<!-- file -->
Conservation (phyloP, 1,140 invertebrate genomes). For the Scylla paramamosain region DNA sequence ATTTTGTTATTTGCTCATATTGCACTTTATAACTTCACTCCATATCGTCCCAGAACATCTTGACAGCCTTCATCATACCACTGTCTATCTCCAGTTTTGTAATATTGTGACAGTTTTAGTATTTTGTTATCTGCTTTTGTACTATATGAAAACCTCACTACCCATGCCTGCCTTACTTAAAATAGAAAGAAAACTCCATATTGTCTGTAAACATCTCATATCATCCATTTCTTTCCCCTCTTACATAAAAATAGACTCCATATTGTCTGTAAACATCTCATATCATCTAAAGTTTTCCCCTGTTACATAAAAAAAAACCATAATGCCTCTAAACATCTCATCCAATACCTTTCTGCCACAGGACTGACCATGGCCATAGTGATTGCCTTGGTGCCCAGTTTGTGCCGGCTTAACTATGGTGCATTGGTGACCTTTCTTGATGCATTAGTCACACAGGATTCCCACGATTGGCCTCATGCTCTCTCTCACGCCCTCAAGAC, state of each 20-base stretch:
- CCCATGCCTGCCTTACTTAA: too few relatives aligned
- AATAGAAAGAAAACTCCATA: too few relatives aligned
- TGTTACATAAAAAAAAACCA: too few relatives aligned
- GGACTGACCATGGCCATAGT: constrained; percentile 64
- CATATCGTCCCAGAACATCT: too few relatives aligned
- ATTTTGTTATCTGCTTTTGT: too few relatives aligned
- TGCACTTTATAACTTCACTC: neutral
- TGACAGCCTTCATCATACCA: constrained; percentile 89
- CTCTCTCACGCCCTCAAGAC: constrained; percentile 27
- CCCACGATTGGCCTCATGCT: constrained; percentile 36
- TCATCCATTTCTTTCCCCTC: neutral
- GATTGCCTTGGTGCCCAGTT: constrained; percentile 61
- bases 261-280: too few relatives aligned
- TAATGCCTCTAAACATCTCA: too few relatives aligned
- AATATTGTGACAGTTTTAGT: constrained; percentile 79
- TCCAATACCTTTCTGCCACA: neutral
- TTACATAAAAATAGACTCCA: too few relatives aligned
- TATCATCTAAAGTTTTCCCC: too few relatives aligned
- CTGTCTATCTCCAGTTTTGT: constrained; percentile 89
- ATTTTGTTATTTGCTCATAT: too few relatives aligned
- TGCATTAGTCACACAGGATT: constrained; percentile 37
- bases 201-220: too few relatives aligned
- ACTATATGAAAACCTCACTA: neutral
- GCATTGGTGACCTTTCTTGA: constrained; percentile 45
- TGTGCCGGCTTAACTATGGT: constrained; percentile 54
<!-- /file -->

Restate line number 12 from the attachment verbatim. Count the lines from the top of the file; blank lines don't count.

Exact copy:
- TCATCCATTTCTTTCCCCTC: neutral